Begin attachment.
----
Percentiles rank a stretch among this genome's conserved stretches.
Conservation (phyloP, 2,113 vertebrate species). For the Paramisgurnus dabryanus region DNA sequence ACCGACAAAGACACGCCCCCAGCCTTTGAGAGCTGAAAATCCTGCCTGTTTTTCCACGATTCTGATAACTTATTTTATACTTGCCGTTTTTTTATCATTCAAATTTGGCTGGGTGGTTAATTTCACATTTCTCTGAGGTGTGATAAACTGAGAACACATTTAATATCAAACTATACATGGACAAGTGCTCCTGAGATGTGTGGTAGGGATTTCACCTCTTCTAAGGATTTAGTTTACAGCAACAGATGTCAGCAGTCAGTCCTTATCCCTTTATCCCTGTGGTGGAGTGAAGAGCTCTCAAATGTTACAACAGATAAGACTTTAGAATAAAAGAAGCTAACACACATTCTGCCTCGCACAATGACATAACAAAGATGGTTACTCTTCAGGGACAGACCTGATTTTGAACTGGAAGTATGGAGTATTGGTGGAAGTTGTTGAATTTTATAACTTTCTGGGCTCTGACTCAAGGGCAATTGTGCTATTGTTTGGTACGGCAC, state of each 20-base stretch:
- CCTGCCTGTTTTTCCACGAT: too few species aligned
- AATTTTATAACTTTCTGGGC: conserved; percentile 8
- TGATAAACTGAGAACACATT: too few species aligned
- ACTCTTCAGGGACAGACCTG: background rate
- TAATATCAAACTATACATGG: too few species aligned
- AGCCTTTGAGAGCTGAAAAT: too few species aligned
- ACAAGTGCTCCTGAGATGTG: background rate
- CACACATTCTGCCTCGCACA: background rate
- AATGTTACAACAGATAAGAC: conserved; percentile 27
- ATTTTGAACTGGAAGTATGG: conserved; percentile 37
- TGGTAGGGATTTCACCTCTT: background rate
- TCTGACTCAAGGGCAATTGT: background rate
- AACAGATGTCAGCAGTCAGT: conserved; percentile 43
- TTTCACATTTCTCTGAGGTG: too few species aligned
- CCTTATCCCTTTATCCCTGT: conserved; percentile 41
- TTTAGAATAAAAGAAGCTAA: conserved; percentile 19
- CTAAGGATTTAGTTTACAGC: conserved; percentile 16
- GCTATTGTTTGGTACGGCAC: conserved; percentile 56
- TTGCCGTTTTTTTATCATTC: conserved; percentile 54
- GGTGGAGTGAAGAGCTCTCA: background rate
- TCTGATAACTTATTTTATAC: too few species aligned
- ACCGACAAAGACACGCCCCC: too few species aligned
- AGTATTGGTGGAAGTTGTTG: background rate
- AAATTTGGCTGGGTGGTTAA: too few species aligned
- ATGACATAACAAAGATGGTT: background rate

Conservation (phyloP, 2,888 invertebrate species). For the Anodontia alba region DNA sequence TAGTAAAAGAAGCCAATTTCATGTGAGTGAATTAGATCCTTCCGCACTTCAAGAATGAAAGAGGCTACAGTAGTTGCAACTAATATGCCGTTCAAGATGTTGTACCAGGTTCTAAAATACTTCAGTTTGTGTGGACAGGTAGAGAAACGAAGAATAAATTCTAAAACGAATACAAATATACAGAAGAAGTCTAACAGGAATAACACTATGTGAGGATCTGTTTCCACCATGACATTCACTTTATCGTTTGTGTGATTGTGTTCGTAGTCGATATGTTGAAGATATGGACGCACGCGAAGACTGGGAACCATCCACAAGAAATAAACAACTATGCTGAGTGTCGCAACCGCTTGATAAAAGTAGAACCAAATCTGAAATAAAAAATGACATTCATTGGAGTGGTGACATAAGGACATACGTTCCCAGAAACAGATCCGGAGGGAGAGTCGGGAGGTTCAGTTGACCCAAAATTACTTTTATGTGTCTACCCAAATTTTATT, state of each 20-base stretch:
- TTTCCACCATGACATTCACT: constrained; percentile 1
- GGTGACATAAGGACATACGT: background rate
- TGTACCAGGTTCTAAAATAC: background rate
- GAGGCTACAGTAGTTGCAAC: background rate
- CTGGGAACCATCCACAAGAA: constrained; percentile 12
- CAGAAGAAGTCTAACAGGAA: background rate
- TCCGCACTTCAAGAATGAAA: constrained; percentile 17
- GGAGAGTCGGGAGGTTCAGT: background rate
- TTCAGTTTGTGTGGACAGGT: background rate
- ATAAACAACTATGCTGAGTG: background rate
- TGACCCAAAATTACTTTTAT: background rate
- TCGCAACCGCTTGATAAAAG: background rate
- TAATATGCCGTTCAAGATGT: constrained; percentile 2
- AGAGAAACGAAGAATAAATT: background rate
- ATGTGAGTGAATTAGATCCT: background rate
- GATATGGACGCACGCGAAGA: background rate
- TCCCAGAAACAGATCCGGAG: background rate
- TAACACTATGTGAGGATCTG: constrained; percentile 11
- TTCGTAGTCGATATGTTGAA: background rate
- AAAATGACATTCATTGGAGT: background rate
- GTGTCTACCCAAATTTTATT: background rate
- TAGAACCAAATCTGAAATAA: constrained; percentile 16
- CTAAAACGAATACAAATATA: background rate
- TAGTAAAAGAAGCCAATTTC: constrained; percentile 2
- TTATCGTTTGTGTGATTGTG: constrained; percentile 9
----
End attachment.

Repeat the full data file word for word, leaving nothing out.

Percentiles rank a stretch among this genome's conserved stretches.
Conservation (phyloP, 2,113 vertebrate species). For the Paramisgurnus dabryanus region DNA sequence ACCGACAAAGACACGCCCCCAGCCTTTGAGAGCTGAAAATCCTGCCTGTTTTTCCACGATTCTGATAACTTATTTTATACTTGCCGTTTTTTTATCATTCAAATTTGGCTGGGTGGTTAATTTCACATTTCTCTGAGGTGTGATAAACTGAGAACACATTTAATATCAAACTATACATGGACAAGTGCTCCTGAGATGTGTGGTAGGGATTTCACCTCTTCTAAGGATTTAGTTTACAGCAACAGATGTCAGCAGTCAGTCCTTATCCCTTTATCCCTGTGGTGGAGTGAAGAGCTCTCAAATGTTACAACAGATAAGACTTTAGAATAAAAGAAGCTAACACACATTCTGCCTCGCACAATGACATAACAAAGATGGTTACTCTTCAGGGACAGACCTGATTTTGAACTGGAAGTATGGAGTATTGGTGGAAGTTGTTGAATTTTATAACTTTCTGGGCTCTGACTCAAGGGCAATTGTGCTATTGTTTGGTACGGCAC, state of each 20-base stretch:
- CCTGCCTGTTTTTCCACGAT: too few species aligned
- AATTTTATAACTTTCTGGGC: conserved; percentile 8
- TGATAAACTGAGAACACATT: too few species aligned
- ACTCTTCAGGGACAGACCTG: background rate
- TAATATCAAACTATACATGG: too few species aligned
- AGCCTTTGAGAGCTGAAAAT: too few species aligned
- ACAAGTGCTCCTGAGATGTG: background rate
- CACACATTCTGCCTCGCACA: background rate
- AATGTTACAACAGATAAGAC: conserved; percentile 27
- ATTTTGAACTGGAAGTATGG: conserved; percentile 37
- TGGTAGGGATTTCACCTCTT: background rate
- TCTGACTCAAGGGCAATTGT: background rate
- AACAGATGTCAGCAGTCAGT: conserved; percentile 43
- TTTCACATTTCTCTGAGGTG: too few species aligned
- CCTTATCCCTTTATCCCTGT: conserved; percentile 41
- TTTAGAATAAAAGAAGCTAA: conserved; percentile 19
- CTAAGGATTTAGTTTACAGC: conserved; percentile 16
- GCTATTGTTTGGTACGGCAC: conserved; percentile 56
- TTGCCGTTTTTTTATCATTC: conserved; percentile 54
- GGTGGAGTGAAGAGCTCTCA: background rate
- TCTGATAACTTATTTTATAC: too few species aligned
- ACCGACAAAGACACGCCCCC: too few species aligned
- AGTATTGGTGGAAGTTGTTG: background rate
- AAATTTGGCTGGGTGGTTAA: too few species aligned
- ATGACATAACAAAGATGGTT: background rate

Conservation (phyloP, 2,888 invertebrate species). For the Anodontia alba region DNA sequence TAGTAAAAGAAGCCAATTTCATGTGAGTGAATTAGATCCTTCCGCACTTCAAGAATGAAAGAGGCTACAGTAGTTGCAACTAATATGCCGTTCAAGATGTTGTACCAGGTTCTAAAATACTTCAGTTTGTGTGGACAGGTAGAGAAACGAAGAATAAATTCTAAAACGAATACAAATATACAGAAGAAGTCTAACAGGAATAACACTATGTGAGGATCTGTTTCCACCATGACATTCACTTTATCGTTTGTGTGATTGTGTTCGTAGTCGATATGTTGAAGATATGGACGCACGCGAAGACTGGGAACCATCCACAAGAAATAAACAACTATGCTGAGTGTCGCAACCGCTTGATAAAAGTAGAACCAAATCTGAAATAAAAAATGACATTCATTGGAGTGGTGACATAAGGACATACGTTCCCAGAAACAGATCCGGAGGGAGAGTCGGGAGGTTCAGTTGACCCAAAATTACTTTTATGTGTCTACCCAAATTTTATT, state of each 20-base stretch:
- TTTCCACCATGACATTCACT: constrained; percentile 1
- GGTGACATAAGGACATACGT: background rate
- TGTACCAGGTTCTAAAATAC: background rate
- GAGGCTACAGTAGTTGCAAC: background rate
- CTGGGAACCATCCACAAGAA: constrained; percentile 12
- CAGAAGAAGTCTAACAGGAA: background rate
- TCCGCACTTCAAGAATGAAA: constrained; percentile 17
- GGAGAGTCGGGAGGTTCAGT: background rate
- TTCAGTTTGTGTGGACAGGT: background rate
- ATAAACAACTATGCTGAGTG: background rate
- TGACCCAAAATTACTTTTAT: background rate
- TCGCAACCGCTTGATAAAAG: background rate
- TAATATGCCGTTCAAGATGT: constrained; percentile 2
- AGAGAAACGAAGAATAAATT: background rate
- ATGTGAGTGAATTAGATCCT: background rate
- GATATGGACGCACGCGAAGA: background rate
- TCCCAGAAACAGATCCGGAG: background rate
- TAACACTATGTGAGGATCTG: constrained; percentile 11
- TTCGTAGTCGATATGTTGAA: background rate
- AAAATGACATTCATTGGAGT: background rate
- GTGTCTACCCAAATTTTATT: background rate
- TAGAACCAAATCTGAAATAA: constrained; percentile 16
- CTAAAACGAATACAAATATA: background rate
- TAGTAAAAGAAGCCAATTTC: constrained; percentile 2
- TTATCGTTTGTGTGATTGTG: constrained; percentile 9